T’ien K’ai-chih said, “In Lu there was Shan Pao – he lived among the cliffs, drank only water, and didn’t go after gain like other people. He went along like that for seventy years and still had the complexion of a little child. Unfortunately, he met a hungry tiger who killed him and ate him up. Then there was Chang Yi – there wasn’t one of the great families and fancy mansions that he didn’t rush off to visit. He went along like that for forty years, and then he developed an internal fever, fell ill, and died. Shan Pao looked after what was on the inside and the tiger ate up his outside. Chang Yi looked after what was on the outside and the sickness attacked him from the inside. Both these men failed to give a lash to the stragglers.”
Confucius has said, “Don’t go in and hide; don’t come out and shine; stand stock-still in the middle.” He who can follow these three rules is sure to be called the finest. When people are worried about the safety of the roads, if they hear that one traveler in a party of ten has been murdered, then fathers and sons, elder and younger brothers will warn each other to be careful and will not venture out until they have a large escort of armed men. That’s wise of them, isn’t it? But when it comes to what people really ought to be worried about – the time when they are lying in bed or sitting around eating and drinking – then they don’t have sense enough to take warning. That’s a mistake!”
Cook Ting was cutting up an ox for Lord Wen-hui. At every touch of his hand, every heave of his shoulder, every move of his feet, every thrust of his knee – zip! zoop! He slithered the knife along with a zing, and all was in perfect rhythm, as though he were performing the dance of the Mulberry Grove or keeping time to the Ching-shou music.
“Ah, this is marvelous!” said Lord Wen-hui. “Imagine skill reaching such heights!”
Cook Ting laid down his knife and replied, “What I care about is the Way, which goes beyond skill. When I first began cutting up oxen, all I could see was the ox itself. After three years I no longer saw the whole ox. And now – now I go at it by spirit and don’t look with my eyes. Perception and understanding have come to a stop and spirit moves where it wants. I go along with the natural makeup, strike in the big hollows, guide the knife through the big openings, and follow things as they are. So I never touch the smallest ligament or tendon, much less a main joint.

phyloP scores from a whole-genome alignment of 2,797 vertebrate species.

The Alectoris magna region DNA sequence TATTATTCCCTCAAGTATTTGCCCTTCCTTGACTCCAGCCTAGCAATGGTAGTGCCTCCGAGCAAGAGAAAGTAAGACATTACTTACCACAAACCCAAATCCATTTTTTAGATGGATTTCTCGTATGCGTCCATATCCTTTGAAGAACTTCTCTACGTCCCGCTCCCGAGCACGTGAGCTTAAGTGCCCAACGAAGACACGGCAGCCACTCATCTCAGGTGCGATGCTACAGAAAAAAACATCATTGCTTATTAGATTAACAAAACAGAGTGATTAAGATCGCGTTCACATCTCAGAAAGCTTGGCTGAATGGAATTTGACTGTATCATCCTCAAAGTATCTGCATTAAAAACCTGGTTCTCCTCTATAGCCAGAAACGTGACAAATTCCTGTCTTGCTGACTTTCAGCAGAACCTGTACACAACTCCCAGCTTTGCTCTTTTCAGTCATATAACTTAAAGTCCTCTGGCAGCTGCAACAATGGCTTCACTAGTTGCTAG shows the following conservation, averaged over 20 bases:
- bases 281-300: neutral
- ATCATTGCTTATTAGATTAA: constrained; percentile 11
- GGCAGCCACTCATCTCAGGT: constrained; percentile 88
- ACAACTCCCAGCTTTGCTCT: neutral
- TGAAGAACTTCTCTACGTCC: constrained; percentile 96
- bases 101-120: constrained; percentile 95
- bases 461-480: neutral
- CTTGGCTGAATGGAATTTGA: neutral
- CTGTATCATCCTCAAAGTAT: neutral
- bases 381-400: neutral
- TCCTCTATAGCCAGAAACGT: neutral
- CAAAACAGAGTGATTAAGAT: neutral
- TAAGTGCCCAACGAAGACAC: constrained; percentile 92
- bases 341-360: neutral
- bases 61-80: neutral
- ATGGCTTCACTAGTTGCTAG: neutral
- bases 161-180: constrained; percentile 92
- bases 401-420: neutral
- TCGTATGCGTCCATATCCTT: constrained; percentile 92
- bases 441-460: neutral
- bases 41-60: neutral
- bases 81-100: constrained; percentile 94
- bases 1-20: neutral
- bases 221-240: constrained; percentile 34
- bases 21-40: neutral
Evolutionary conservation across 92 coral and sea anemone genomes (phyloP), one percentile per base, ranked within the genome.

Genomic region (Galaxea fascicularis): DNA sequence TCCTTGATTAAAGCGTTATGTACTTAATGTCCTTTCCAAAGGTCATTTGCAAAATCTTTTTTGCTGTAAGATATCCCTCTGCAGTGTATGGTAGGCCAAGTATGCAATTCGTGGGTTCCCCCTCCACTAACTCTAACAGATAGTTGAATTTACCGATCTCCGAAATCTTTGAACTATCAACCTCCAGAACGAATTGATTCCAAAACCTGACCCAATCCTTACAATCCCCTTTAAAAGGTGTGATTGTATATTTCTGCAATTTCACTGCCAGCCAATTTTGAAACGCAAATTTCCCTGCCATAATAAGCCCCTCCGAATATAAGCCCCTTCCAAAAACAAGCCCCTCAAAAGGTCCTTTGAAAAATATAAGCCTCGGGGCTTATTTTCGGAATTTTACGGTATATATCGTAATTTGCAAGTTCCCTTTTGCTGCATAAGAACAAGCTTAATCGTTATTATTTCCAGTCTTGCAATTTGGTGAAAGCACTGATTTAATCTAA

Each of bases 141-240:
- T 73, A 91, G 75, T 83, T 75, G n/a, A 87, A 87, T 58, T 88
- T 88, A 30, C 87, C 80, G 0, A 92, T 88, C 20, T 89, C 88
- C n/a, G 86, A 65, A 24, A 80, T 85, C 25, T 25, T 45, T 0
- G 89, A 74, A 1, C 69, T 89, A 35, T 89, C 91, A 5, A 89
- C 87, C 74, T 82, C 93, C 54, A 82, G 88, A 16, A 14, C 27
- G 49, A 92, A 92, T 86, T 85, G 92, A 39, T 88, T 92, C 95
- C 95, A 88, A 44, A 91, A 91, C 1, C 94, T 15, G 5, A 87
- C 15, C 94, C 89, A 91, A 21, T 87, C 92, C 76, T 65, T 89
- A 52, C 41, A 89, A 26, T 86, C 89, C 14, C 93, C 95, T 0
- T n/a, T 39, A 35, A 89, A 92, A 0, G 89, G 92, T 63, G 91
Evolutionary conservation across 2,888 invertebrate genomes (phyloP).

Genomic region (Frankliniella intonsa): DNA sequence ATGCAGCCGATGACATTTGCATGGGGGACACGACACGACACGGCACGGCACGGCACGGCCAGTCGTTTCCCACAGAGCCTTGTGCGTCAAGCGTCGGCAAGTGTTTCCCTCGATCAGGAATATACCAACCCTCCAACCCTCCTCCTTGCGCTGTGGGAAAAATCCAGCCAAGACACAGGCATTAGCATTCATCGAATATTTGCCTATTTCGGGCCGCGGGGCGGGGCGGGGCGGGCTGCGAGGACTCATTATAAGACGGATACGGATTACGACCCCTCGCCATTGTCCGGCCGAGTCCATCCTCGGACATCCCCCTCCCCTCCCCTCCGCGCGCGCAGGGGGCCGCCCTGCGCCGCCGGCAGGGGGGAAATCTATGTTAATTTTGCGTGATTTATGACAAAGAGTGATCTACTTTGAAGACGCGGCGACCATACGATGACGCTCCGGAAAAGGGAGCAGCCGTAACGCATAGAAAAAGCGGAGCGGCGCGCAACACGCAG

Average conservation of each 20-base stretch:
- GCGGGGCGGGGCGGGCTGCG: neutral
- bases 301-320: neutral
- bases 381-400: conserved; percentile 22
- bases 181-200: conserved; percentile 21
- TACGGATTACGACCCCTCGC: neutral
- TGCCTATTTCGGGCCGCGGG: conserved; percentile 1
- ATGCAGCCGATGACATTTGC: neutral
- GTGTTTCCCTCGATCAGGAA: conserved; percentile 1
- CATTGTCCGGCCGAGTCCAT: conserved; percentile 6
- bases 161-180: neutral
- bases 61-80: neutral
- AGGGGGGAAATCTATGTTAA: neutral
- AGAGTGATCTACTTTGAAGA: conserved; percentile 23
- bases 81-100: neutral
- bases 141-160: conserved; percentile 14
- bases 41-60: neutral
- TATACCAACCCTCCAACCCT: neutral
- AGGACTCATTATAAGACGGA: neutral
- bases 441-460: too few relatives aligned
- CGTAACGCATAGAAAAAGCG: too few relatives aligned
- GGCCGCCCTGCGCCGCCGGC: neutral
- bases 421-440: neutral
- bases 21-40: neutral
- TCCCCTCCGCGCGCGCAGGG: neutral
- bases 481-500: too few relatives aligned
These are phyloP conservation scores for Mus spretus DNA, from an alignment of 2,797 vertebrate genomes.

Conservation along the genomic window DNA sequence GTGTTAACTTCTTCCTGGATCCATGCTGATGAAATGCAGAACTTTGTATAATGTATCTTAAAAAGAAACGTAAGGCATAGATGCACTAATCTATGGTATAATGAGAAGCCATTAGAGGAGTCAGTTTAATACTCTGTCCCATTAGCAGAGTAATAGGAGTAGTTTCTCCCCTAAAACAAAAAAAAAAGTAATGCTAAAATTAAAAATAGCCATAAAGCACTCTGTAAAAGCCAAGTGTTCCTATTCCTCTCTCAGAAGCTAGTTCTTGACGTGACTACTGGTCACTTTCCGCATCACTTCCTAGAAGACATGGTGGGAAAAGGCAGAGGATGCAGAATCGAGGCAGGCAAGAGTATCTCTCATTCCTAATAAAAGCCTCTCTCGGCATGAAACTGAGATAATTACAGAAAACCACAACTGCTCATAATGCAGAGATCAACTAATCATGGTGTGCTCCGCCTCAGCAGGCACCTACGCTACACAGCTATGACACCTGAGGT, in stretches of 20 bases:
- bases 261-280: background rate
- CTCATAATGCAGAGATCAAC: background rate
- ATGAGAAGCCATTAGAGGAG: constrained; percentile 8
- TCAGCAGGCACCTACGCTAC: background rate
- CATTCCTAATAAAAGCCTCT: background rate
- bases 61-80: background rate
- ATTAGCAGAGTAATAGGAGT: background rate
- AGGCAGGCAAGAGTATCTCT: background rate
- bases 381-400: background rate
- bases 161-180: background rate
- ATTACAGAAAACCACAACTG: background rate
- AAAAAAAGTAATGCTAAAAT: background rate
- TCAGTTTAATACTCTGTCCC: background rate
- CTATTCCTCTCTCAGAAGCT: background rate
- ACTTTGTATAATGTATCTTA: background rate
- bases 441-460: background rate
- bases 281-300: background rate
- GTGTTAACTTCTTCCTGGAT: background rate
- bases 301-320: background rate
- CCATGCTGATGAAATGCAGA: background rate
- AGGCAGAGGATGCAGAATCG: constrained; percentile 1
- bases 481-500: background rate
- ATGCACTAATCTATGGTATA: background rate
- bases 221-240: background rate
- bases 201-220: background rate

“A good cook changes his knife once a year – because he cuts. A mediocre cook changes his knife once a month – because he hacks. I’ve had this knife of mine for nineteen years and I’ve cut up thousands of oxen with it, and yet the blade is as good as though it had just come from the grindstone. There are spaces between the joints, and the blade of the knife really has no thickness. If you insert what has no thickness into such spaces, then there’s plenty of room – more than enough for the blade to play about in. That’s why after nineteen years the blade of my knife is still as good as when it first came from the grindstone.
“However, whenever I come to a complicated place, I size up the difficulties, tell myself to watch out and be careful, keep my eyes on what I’m doing, work very slowly, and move the knife with the greatest subtlety, until – flop! the whole thing comes apart like a clod of earth crumbling to the ground. I stand there holding the knife and look all around me, completely satisfied and reluctant to move on, and then I wipe off the knife and put it away.”
“Excellent!” said Lord Wen-hui. “I have heard the words of Cook Ting and learned how to care for life!”
Illustrations for this post are all ink brush on paper, 18” x 24” (46 x 61 cm).
An earlier Drawing Life post, “A Useless Tree”, is based on another tale from Zhuangzi.
Note: There are several editions of Burton Watson’s Complete Works of Chuang Tzu and Chuang Tzu: Basic Writings. The latter is basically a selection of chapters from the former. A newer edition of Basic Writings has been amended to use the pinyin transliteration of the Chinese names (i.e. Zhuangzi replaces Chuang Tzu) in the title as well as in the text. Zhuang has inspired many writers, and besides the various academic translations there are selections of his stories retold by Christian mystic Thomas Merton and Jewish philosopher Martin Buber.